Indiana may be known for corn, but the state’s aquaculture industry (or fish farming) is gaining speed.
Indiana produces roughly 1.5 million pounds of fish per year, ringing in at a total estimated value of $15 million for the state’s economy. About 40 farmers grow several types of fish including tilapia, yellow perch, prawns, baitfish, catfish, shrimp and more. Bell Aquaculture, located in Redkey, is the world’s largest yellow perch farm.
Indiana aquaculture is supported by major markets close by, plus the availability of necessary resources such as meal from the state’s corn and soybean farmers.
In fact, these industries work hand-in-hand. Aquaculture farmers currently use about 3 million pounds of feed. By replacing a percentage of fishmeal with Indiana-grown soybean meal, aquaculture becomes more environmentally and economically sustainable.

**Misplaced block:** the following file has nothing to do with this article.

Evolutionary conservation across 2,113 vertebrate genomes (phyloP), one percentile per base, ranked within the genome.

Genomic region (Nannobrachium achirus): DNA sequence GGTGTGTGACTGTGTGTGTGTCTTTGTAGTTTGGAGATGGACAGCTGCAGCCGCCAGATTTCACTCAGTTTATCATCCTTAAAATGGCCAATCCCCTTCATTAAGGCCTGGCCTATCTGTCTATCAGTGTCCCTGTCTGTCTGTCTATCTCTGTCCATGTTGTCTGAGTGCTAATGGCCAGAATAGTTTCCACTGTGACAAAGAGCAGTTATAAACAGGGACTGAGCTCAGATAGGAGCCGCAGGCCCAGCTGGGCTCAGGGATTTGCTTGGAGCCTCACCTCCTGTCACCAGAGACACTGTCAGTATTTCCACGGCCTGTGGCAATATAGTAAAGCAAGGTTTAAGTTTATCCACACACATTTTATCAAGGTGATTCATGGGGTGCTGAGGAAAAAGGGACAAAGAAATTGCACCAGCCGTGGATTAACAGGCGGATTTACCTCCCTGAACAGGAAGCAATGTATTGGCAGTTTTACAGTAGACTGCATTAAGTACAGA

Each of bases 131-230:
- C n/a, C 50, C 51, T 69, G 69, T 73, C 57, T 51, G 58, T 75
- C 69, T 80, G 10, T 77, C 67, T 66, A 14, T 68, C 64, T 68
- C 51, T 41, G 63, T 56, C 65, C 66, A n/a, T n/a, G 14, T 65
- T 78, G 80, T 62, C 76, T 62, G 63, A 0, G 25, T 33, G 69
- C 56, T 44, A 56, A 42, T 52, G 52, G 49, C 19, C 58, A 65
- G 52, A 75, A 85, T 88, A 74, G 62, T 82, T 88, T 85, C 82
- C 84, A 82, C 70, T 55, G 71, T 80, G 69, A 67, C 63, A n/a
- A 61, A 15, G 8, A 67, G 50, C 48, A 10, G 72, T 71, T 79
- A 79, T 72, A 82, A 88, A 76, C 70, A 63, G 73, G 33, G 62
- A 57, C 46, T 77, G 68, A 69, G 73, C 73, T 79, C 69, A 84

A Top Producer
When thinking of Indiana agriculture, most people gravitate toward vast fields of corn and soybeans. And while those crops are extremely important to the state, Indiana has earned its spot in top national rankings for several other commodities.
The Hoosier State is 10th nationally in total agricultural production and in the top five for crop production, thanks to the abundance of corn and soybeans.
It’s also ranked fifth in the nation for swine production and third for poultry. In the fruits and vegetables category, Indiana takes the fifth spot for cantaloupe production, sixth for tomatoes and watermelon, and 12th for blueberries.
Don Villwock, president of the Indiana Farm Bureau, credits the state’s progressive farmers for the nationwide success. “Even though Indiana is the smallest state west of the Allegheny Mountains, we’re at the top of the list for so many products,” he says. “The reason? Some of the most innovative and progressive farmers in the world can be found here in Indiana.”
Indiana’s Top Farming Activity, 2012